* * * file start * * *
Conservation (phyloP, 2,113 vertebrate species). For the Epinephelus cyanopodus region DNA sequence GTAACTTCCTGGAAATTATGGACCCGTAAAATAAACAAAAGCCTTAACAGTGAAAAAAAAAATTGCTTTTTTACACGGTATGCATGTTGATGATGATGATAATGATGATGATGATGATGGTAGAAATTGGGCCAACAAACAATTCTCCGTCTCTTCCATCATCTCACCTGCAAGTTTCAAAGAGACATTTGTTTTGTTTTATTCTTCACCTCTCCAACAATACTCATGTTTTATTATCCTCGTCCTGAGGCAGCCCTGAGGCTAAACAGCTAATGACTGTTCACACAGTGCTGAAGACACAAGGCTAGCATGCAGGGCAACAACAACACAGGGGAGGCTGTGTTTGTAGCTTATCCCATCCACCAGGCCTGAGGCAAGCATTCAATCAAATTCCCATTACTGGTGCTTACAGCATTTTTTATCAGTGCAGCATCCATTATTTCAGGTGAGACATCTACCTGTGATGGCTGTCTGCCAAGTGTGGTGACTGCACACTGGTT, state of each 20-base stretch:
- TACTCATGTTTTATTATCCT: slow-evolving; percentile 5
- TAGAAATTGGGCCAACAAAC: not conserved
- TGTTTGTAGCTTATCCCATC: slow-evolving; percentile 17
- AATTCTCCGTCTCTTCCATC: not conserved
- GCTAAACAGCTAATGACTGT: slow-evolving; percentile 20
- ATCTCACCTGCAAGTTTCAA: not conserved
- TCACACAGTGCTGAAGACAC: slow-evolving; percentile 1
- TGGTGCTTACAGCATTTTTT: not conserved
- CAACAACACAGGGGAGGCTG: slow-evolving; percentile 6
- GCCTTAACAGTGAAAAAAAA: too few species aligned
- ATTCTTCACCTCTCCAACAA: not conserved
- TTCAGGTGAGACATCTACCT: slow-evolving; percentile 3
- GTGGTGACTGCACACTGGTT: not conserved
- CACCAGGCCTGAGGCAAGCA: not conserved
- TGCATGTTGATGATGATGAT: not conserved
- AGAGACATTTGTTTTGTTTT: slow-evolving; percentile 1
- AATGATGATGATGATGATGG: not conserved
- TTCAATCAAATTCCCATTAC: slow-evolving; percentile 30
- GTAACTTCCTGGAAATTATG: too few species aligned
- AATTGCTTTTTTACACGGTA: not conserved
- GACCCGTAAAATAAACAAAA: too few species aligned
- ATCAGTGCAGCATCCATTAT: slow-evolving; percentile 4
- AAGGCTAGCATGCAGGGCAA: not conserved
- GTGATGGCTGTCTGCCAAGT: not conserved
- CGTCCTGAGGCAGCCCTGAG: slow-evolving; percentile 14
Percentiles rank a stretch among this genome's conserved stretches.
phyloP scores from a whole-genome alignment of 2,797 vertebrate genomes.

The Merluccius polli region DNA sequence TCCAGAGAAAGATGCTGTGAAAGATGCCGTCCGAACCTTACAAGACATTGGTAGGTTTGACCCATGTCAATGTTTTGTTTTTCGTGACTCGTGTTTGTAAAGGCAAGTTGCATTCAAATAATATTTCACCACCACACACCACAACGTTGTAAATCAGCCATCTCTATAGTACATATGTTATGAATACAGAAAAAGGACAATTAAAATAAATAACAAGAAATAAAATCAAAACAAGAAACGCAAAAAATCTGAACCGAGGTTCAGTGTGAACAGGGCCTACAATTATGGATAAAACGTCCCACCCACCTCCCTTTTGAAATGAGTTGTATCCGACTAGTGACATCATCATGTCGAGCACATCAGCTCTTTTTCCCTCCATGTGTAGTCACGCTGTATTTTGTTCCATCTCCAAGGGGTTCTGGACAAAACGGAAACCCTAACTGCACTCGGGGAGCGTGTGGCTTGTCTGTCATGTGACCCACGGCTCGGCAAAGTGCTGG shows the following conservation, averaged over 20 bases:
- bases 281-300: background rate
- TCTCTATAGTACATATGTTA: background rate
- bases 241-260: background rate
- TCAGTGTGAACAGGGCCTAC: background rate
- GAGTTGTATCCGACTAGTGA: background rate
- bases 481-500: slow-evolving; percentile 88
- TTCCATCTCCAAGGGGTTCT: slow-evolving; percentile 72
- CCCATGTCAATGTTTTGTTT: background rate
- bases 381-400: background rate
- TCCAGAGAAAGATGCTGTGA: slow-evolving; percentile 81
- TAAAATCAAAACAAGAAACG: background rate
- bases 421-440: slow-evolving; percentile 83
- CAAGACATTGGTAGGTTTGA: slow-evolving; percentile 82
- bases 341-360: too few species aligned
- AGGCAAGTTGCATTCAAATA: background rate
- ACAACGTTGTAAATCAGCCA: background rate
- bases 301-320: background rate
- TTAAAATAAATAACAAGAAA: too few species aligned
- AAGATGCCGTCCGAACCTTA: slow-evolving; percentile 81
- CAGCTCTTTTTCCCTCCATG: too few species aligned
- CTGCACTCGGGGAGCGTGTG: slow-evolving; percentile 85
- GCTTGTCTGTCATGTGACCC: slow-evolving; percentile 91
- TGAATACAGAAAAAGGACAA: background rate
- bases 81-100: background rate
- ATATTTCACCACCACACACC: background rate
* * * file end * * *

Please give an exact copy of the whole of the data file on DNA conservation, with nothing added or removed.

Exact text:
Conservation (phyloP, 2,113 vertebrate species). For the Epinephelus cyanopodus region DNA sequence GTAACTTCCTGGAAATTATGGACCCGTAAAATAAACAAAAGCCTTAACAGTGAAAAAAAAAATTGCTTTTTTACACGGTATGCATGTTGATGATGATGATAATGATGATGATGATGATGGTAGAAATTGGGCCAACAAACAATTCTCCGTCTCTTCCATCATCTCACCTGCAAGTTTCAAAGAGACATTTGTTTTGTTTTATTCTTCACCTCTCCAACAATACTCATGTTTTATTATCCTCGTCCTGAGGCAGCCCTGAGGCTAAACAGCTAATGACTGTTCACACAGTGCTGAAGACACAAGGCTAGCATGCAGGGCAACAACAACACAGGGGAGGCTGTGTTTGTAGCTTATCCCATCCACCAGGCCTGAGGCAAGCATTCAATCAAATTCCCATTACTGGTGCTTACAGCATTTTTTATCAGTGCAGCATCCATTATTTCAGGTGAGACATCTACCTGTGATGGCTGTCTGCCAAGTGTGGTGACTGCACACTGGTT, state of each 20-base stretch:
- TACTCATGTTTTATTATCCT: slow-evolving; percentile 5
- TAGAAATTGGGCCAACAAAC: not conserved
- TGTTTGTAGCTTATCCCATC: slow-evolving; percentile 17
- AATTCTCCGTCTCTTCCATC: not conserved
- GCTAAACAGCTAATGACTGT: slow-evolving; percentile 20
- ATCTCACCTGCAAGTTTCAA: not conserved
- TCACACAGTGCTGAAGACAC: slow-evolving; percentile 1
- TGGTGCTTACAGCATTTTTT: not conserved
- CAACAACACAGGGGAGGCTG: slow-evolving; percentile 6
- GCCTTAACAGTGAAAAAAAA: too few species aligned
- ATTCTTCACCTCTCCAACAA: not conserved
- TTCAGGTGAGACATCTACCT: slow-evolving; percentile 3
- GTGGTGACTGCACACTGGTT: not conserved
- CACCAGGCCTGAGGCAAGCA: not conserved
- TGCATGTTGATGATGATGAT: not conserved
- AGAGACATTTGTTTTGTTTT: slow-evolving; percentile 1
- AATGATGATGATGATGATGG: not conserved
- TTCAATCAAATTCCCATTAC: slow-evolving; percentile 30
- GTAACTTCCTGGAAATTATG: too few species aligned
- AATTGCTTTTTTACACGGTA: not conserved
- GACCCGTAAAATAAACAAAA: too few species aligned
- ATCAGTGCAGCATCCATTAT: slow-evolving; percentile 4
- AAGGCTAGCATGCAGGGCAA: not conserved
- GTGATGGCTGTCTGCCAAGT: not conserved
- CGTCCTGAGGCAGCCCTGAG: slow-evolving; percentile 14
Percentiles rank a stretch among this genome's conserved stretches.
phyloP scores from a whole-genome alignment of 2,797 vertebrate genomes.

The Merluccius polli region DNA sequence TCCAGAGAAAGATGCTGTGAAAGATGCCGTCCGAACCTTACAAGACATTGGTAGGTTTGACCCATGTCAATGTTTTGTTTTTCGTGACTCGTGTTTGTAAAGGCAAGTTGCATTCAAATAATATTTCACCACCACACACCACAACGTTGTAAATCAGCCATCTCTATAGTACATATGTTATGAATACAGAAAAAGGACAATTAAAATAAATAACAAGAAATAAAATCAAAACAAGAAACGCAAAAAATCTGAACCGAGGTTCAGTGTGAACAGGGCCTACAATTATGGATAAAACGTCCCACCCACCTCCCTTTTGAAATGAGTTGTATCCGACTAGTGACATCATCATGTCGAGCACATCAGCTCTTTTTCCCTCCATGTGTAGTCACGCTGTATTTTGTTCCATCTCCAAGGGGTTCTGGACAAAACGGAAACCCTAACTGCACTCGGGGAGCGTGTGGCTTGTCTGTCATGTGACCCACGGCTCGGCAAAGTGCTGG shows the following conservation, averaged over 20 bases:
- bases 281-300: background rate
- TCTCTATAGTACATATGTTA: background rate
- bases 241-260: background rate
- TCAGTGTGAACAGGGCCTAC: background rate
- GAGTTGTATCCGACTAGTGA: background rate
- bases 481-500: slow-evolving; percentile 88
- TTCCATCTCCAAGGGGTTCT: slow-evolving; percentile 72
- CCCATGTCAATGTTTTGTTT: background rate
- bases 381-400: background rate
- TCCAGAGAAAGATGCTGTGA: slow-evolving; percentile 81
- TAAAATCAAAACAAGAAACG: background rate
- bases 421-440: slow-evolving; percentile 83
- CAAGACATTGGTAGGTTTGA: slow-evolving; percentile 82
- bases 341-360: too few species aligned
- AGGCAAGTTGCATTCAAATA: background rate
- ACAACGTTGTAAATCAGCCA: background rate
- bases 301-320: background rate
- TTAAAATAAATAACAAGAAA: too few species aligned
- AAGATGCCGTCCGAACCTTA: slow-evolving; percentile 81
- CAGCTCTTTTTCCCTCCATG: too few species aligned
- CTGCACTCGGGGAGCGTGTG: slow-evolving; percentile 85
- GCTTGTCTGTCATGTGACCC: slow-evolving; percentile 91
- TGAATACAGAAAAAGGACAA: background rate
- bases 81-100: background rate
- ATATTTCACCACCACACACC: background rate